Jord designed and fabricated its first kiln way back in 1982, to calcine uranium yellow cake at the Olympic Dam mine in South Australia.  This was a multiple hearth design.

Jord expertise with this technology, acquired over a range of ores, has proven particularly useful in the regeneration of granular activated carbon (GAC).  GAC is a broad spectrum absorption agent that removes plant pigments, melanoidins, caramels and odours.  It has been widely adopted in the sugar industry, where it is used in the decolourisation of sugar.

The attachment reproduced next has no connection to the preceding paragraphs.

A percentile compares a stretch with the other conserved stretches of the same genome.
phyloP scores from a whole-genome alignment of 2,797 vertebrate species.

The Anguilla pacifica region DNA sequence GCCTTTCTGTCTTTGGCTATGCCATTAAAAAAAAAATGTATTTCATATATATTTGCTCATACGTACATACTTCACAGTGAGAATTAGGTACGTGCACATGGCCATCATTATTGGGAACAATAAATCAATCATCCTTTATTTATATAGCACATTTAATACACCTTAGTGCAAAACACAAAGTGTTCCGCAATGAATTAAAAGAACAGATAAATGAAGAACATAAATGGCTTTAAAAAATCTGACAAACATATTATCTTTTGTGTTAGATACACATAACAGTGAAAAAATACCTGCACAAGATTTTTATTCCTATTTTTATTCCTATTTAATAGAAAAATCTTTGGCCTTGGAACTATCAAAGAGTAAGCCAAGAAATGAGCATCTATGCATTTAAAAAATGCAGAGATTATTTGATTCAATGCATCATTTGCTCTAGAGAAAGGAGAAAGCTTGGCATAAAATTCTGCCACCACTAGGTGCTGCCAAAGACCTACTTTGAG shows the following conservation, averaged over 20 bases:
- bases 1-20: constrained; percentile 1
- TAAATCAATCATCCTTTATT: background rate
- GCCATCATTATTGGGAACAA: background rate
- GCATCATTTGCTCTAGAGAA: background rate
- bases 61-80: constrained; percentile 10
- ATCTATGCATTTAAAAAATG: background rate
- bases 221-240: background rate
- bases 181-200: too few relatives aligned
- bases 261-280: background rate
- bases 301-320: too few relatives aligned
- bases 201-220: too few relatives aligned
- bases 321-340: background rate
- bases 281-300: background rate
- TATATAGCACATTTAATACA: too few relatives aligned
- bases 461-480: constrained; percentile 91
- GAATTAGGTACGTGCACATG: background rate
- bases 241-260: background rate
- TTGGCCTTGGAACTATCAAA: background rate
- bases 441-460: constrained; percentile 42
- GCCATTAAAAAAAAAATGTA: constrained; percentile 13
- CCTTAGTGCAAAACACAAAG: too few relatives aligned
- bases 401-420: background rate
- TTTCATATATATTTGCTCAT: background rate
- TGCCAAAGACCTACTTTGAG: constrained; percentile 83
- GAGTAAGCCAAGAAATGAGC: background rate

A typical GAC system works as follows:

Raw sugar liquor passes through either fixed or pulse-bed absorption columns packed with GAC, producing a fine, clear liquor ready for crystallisation into white sugar.

Periodically, the GAC is withdrawn from the columns and regenerated in a 950°C multiple hearth furnace ('MHF'), where the captured impurities are released without burning or destroying the carbon.

MHF emissions meet the most stringent environmental standards, and up to 65% of the heat generated can be used elsewhere in the refinery.

Jord GAC references span North America, the Middle East, Asia and Australasia.

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